There’s an old adage amongst my gaming circles: “There are roleplaying games, and there is D&D.” This is not meant as a knock against Dungeons and Dragons of any edition or its derivatives for not being a true ‘roleplaying game,’ but rather an acknowledgement that playing D&D often requires a different mindset and assumptions than other games.
I’ve often met players and GMs that find it difficult to transition from D&D-style play to other RPGs and vice versa. Some go so far as to “only play D&D” or “anything but D&D,” as befits their comfort zone.
This also comes up during conversions. Dungeon crawls are tailor-made for D&D, but can become tedious slogs once the group converts them to GURPS or Savage Worlds. Why is that? Conversely, why do modern investigative adventures seem ill-suited for D&D?
While there are always exceptions, I’ve noticed that, by taking a step back, what I’m really looking at are two different types of RPGs. It is no different than calling both baseball and (American/Canadian) football ‘sports,’ even though the two play very differently. For convenience, let’s call these two types of RPGs ‘Encounter RPGs’ and ‘Goal RPGs.’
Encounter RPGs are games where each encounter is important and almost self-contained. The party encounters a threat/obstacle, use their wits and sheets to overcome it, and get an instant reward in booty and experience points. They then move on to the next encounter until they reach the climax.
Goal RPGs are games where the adventure goal is the most important thing. So long as the party accomplishes the goal, how they get there is less important and often left in the hands of the players. Rewards are often handed out at the conclusion of a game session or adventure.
Problems can arise not only when converting one type of RPG adventure to another type of RPG, but also when players or GMs try to apply the elements of one type to another. Here are a few cases.
Player Attention. In an Encounter RPG, players can mentally “check out” when it’s not their turn, paying little attention to what’s going on. Encounter RPGs tend to be a bit heavier on the combat, so even a cursory glance at the battlemat (or a simple “how many orcs are left? Is that orc shaman still alive?” query when using “theater of the mind” play) or prodding by another player is enough to get the player’s head back in the game when necessary. By contrast, Goal RPGs often encourage players to be engaged at all times, otherwise clues or intuitive leaps may be missed.
Resource Management. In Encounter RPGs, resource management is a big deal, as how prepared you are to deal with the unique challenges of an encounter is very important. Players of such games are used to listing equipment in great detail and often know intuitively the best two or three non-standard uses for each item. By contrast, Goal RPGs are usually a bit more lax about equipment; PCs are generally considered equipped with “reasonable items,” allowing the GM to make the final judgment call on what is reasonable. The player only needs to note nonstandard items on her character sheet.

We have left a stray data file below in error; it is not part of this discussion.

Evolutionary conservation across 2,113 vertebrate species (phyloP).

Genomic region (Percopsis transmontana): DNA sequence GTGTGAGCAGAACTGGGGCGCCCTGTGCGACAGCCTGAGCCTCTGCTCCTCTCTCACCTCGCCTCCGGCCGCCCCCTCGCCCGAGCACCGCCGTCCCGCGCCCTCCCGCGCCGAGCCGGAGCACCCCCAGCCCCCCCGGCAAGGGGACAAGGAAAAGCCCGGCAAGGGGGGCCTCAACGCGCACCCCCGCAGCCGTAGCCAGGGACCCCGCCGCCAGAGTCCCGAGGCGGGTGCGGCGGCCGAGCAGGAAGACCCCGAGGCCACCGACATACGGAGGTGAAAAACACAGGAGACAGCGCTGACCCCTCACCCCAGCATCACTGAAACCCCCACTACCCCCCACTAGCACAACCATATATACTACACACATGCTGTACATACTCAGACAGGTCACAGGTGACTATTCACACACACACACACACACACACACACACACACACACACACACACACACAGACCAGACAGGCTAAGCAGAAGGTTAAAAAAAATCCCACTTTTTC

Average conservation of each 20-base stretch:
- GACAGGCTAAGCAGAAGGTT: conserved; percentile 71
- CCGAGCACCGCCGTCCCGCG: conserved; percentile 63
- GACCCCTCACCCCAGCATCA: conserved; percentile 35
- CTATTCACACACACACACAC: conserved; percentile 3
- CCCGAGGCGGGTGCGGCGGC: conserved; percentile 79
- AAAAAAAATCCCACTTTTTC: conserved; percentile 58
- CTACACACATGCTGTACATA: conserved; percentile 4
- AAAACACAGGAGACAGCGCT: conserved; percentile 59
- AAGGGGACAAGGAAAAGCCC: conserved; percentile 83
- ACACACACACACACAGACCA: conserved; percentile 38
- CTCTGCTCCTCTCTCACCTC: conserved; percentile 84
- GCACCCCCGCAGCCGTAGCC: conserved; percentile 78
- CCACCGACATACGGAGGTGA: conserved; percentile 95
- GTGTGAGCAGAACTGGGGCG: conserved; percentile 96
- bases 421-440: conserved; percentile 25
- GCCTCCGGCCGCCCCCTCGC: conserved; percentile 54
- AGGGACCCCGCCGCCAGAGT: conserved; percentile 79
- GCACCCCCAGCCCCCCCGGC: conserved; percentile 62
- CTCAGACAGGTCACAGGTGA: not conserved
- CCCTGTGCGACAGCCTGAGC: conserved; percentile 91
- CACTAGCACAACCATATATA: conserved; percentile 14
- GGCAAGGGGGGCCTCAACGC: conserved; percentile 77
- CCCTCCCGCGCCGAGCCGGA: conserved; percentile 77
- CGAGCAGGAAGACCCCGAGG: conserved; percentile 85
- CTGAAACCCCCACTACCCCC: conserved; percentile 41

Side Quests and Random Encounters. In an Encounter RPG, the more encounters the merrier, as each encounter offers immediate rewards that make the PCs stronger. In Goal RPGs, side quests and random encounters are often regarded as red herrings or time wasters, as they simply hinder the PCs from achieving the goal. Even when the encounter may offer something useful to aid the PCs, it runs the risk of seeming like “incredible coincidence” or even “railroading.”
Leaps Forward. In a Goal RPG, the players often feel rewarded for skipping over much of the adventure due to a clever deduction or tactic. They accomplish the goal in record time and still get their rewards. By contrast, a leap forward can actually punish PCs in Encounter RPGs, as they face a Big Bad they aren’t yet powerful enough to overcome or get stuck in a trap where the item needed to spring them was missed.
Adventure Length. Players in Encounter RPGs usually don’t mind long adventures, as they tend to be easy to follow (keep trudging through the dungeon until the end) and the PCs power up along the way, granting them stronger bodies and new abilities. By contrast, Goal RPG adventures work best when running 1-2 sessions, as the players find it difficult to remember clues and information from previous sessions. Also,players may be frustrated by the slow pace of XP awards in a slow-moving adventure.
Pencil Whipping. In a Goal RPG, the GM can often get away with pencil whipping some encounters when the conclusion is obvious or negligible towards completing the goal. In Encounter RPGs this can feel like cheating, as the PCs get rewards they didn’t really earn (this is related to fudging).
Fudging. In an Encounter RPG, fudging dice rolls is often seen as cheating. PCs are built to be challenged during encounters; fudging not only robs them of a clean victory, it rewards sloppy play. By contrast, players in Goal RPGs are more amenable to fudging when it keeps the adventure moving and saves a PC from “dying like a punk” in a chance encounter.
I’ve found that when I transition from one style to another, I have to keep these differences in mind. I fudge a lot when running Goal RPGs, but I hardly ever do it when running Encounter RPGs. I don’t have a problem running an Encounter RPG adventure that spans several weeks, while I try to limit Goal RPG adventures to a single session or two. I pencil whip combat encounters that are becoming tedious in Goal RPGs, but I would rarely consider it while running an Encounter RPG combat encounter.
So how about you? Have you made a similar distinction? Do you favor one type over the other? Have you had issues with players having trouble changing their mindset? What other issues do you come across when switching from one RPG type to another?